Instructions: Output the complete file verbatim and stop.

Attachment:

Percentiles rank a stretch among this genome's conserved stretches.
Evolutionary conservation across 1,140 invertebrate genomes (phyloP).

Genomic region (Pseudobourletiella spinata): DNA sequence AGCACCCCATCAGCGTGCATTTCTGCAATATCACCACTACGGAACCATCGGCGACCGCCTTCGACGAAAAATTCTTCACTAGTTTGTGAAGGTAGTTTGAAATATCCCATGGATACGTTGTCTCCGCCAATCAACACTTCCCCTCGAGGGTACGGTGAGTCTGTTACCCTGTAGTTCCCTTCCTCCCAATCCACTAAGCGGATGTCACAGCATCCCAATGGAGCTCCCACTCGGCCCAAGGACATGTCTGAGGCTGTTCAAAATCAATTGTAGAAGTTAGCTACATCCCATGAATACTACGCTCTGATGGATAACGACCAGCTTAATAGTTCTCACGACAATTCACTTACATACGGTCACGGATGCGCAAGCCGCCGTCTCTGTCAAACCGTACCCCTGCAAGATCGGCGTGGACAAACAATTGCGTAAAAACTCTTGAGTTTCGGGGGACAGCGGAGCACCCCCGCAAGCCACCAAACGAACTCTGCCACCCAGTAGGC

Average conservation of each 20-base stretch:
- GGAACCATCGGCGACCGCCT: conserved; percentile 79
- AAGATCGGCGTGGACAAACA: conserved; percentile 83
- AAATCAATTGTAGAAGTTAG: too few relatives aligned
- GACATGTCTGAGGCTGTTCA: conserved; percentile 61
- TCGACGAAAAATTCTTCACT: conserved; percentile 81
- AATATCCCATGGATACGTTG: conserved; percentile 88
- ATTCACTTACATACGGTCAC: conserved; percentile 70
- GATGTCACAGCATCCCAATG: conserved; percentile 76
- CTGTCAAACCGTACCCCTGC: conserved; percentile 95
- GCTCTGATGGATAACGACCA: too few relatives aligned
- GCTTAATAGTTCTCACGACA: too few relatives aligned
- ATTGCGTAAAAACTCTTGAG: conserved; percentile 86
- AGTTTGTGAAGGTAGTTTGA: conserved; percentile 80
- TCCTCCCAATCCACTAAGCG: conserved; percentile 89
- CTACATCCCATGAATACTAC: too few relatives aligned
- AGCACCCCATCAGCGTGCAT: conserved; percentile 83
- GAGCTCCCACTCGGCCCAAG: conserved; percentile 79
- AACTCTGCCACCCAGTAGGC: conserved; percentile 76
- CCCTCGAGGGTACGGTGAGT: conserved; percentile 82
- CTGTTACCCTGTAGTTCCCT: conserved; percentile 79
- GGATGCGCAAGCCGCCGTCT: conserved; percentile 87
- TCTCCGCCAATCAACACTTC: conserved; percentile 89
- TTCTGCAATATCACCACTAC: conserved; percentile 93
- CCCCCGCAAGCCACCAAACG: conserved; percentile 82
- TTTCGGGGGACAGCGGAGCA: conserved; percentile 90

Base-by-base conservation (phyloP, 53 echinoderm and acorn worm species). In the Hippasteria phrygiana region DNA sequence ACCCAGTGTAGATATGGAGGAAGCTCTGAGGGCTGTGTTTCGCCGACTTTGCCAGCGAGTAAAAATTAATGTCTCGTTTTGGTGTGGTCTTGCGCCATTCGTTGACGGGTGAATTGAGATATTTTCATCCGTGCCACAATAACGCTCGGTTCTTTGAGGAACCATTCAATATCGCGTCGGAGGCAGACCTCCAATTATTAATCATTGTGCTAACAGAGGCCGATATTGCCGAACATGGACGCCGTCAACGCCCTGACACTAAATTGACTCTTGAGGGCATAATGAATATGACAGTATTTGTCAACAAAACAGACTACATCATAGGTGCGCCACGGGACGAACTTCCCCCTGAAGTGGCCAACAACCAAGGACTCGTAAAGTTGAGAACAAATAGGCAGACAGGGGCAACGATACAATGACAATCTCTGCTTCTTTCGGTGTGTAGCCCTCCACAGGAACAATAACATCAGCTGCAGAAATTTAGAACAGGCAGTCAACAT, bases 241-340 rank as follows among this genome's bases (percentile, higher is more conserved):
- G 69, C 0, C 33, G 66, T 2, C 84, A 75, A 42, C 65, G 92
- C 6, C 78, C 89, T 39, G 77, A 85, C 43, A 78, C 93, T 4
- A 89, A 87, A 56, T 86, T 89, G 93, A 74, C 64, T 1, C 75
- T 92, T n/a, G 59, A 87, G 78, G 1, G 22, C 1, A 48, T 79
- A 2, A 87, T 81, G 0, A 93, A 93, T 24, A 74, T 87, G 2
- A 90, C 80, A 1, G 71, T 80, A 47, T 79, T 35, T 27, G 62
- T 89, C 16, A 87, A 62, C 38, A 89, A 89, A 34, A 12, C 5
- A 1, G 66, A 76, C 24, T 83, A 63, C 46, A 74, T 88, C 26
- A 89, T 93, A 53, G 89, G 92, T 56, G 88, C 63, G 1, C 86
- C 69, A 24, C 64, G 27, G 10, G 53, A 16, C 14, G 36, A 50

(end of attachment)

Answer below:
Percentiles rank a stretch among this genome's conserved stretches.
Evolutionary conservation across 1,140 invertebrate genomes (phyloP).

Genomic region (Pseudobourletiella spinata): DNA sequence AGCACCCCATCAGCGTGCATTTCTGCAATATCACCACTACGGAACCATCGGCGACCGCCTTCGACGAAAAATTCTTCACTAGTTTGTGAAGGTAGTTTGAAATATCCCATGGATACGTTGTCTCCGCCAATCAACACTTCCCCTCGAGGGTACGGTGAGTCTGTTACCCTGTAGTTCCCTTCCTCCCAATCCACTAAGCGGATGTCACAGCATCCCAATGGAGCTCCCACTCGGCCCAAGGACATGTCTGAGGCTGTTCAAAATCAATTGTAGAAGTTAGCTACATCCCATGAATACTACGCTCTGATGGATAACGACCAGCTTAATAGTTCTCACGACAATTCACTTACATACGGTCACGGATGCGCAAGCCGCCGTCTCTGTCAAACCGTACCCCTGCAAGATCGGCGTGGACAAACAATTGCGTAAAAACTCTTGAGTTTCGGGGGACAGCGGAGCACCCCCGCAAGCCACCAAACGAACTCTGCCACCCAGTAGGC

Average conservation of each 20-base stretch:
- GGAACCATCGGCGACCGCCT: conserved; percentile 79
- AAGATCGGCGTGGACAAACA: conserved; percentile 83
- AAATCAATTGTAGAAGTTAG: too few relatives aligned
- GACATGTCTGAGGCTGTTCA: conserved; percentile 61
- TCGACGAAAAATTCTTCACT: conserved; percentile 81
- AATATCCCATGGATACGTTG: conserved; percentile 88
- ATTCACTTACATACGGTCAC: conserved; percentile 70
- GATGTCACAGCATCCCAATG: conserved; percentile 76
- CTGTCAAACCGTACCCCTGC: conserved; percentile 95
- GCTCTGATGGATAACGACCA: too few relatives aligned
- GCTTAATAGTTCTCACGACA: too few relatives aligned
- ATTGCGTAAAAACTCTTGAG: conserved; percentile 86
- AGTTTGTGAAGGTAGTTTGA: conserved; percentile 80
- TCCTCCCAATCCACTAAGCG: conserved; percentile 89
- CTACATCCCATGAATACTAC: too few relatives aligned
- AGCACCCCATCAGCGTGCAT: conserved; percentile 83
- GAGCTCCCACTCGGCCCAAG: conserved; percentile 79
- AACTCTGCCACCCAGTAGGC: conserved; percentile 76
- CCCTCGAGGGTACGGTGAGT: conserved; percentile 82
- CTGTTACCCTGTAGTTCCCT: conserved; percentile 79
- GGATGCGCAAGCCGCCGTCT: conserved; percentile 87
- TCTCCGCCAATCAACACTTC: conserved; percentile 89
- TTCTGCAATATCACCACTAC: conserved; percentile 93
- CCCCCGCAAGCCACCAAACG: conserved; percentile 82
- TTTCGGGGGACAGCGGAGCA: conserved; percentile 90

Base-by-base conservation (phyloP, 53 echinoderm and acorn worm species). In the Hippasteria phrygiana region DNA sequence ACCCAGTGTAGATATGGAGGAAGCTCTGAGGGCTGTGTTTCGCCGACTTTGCCAGCGAGTAAAAATTAATGTCTCGTTTTGGTGTGGTCTTGCGCCATTCGTTGACGGGTGAATTGAGATATTTTCATCCGTGCCACAATAACGCTCGGTTCTTTGAGGAACCATTCAATATCGCGTCGGAGGCAGACCTCCAATTATTAATCATTGTGCTAACAGAGGCCGATATTGCCGAACATGGACGCCGTCAACGCCCTGACACTAAATTGACTCTTGAGGGCATAATGAATATGACAGTATTTGTCAACAAAACAGACTACATCATAGGTGCGCCACGGGACGAACTTCCCCCTGAAGTGGCCAACAACCAAGGACTCGTAAAGTTGAGAACAAATAGGCAGACAGGGGCAACGATACAATGACAATCTCTGCTTCTTTCGGTGTGTAGCCCTCCACAGGAACAATAACATCAGCTGCAGAAATTTAGAACAGGCAGTCAACAT, bases 241-340 rank as follows among this genome's bases (percentile, higher is more conserved):
- G 69, C 0, C 33, G 66, T 2, C 84, A 75, A 42, C 65, G 92
- C 6, C 78, C 89, T 39, G 77, A 85, C 43, A 78, C 93, T 4
- A 89, A 87, A 56, T 86, T 89, G 93, A 74, C 64, T 1, C 75
- T 92, T n/a, G 59, A 87, G 78, G 1, G 22, C 1, A 48, T 79
- A 2, A 87, T 81, G 0, A 93, A 93, T 24, A 74, T 87, G 2
- A 90, C 80, A 1, G 71, T 80, A 47, T 79, T 35, T 27, G 62
- T 89, C 16, A 87, A 62, C 38, A 89, A 89, A 34, A 12, C 5
- A 1, G 66, A 76, C 24, T 83, A 63, C 46, A 74, T 88, C 26
- A 89, T 93, A 53, G 89, G 92, T 56, G 88, C 63, G 1, C 86
- C 69, A 24, C 64, G 27, G 10, G 53, A 16, C 14, G 36, A 50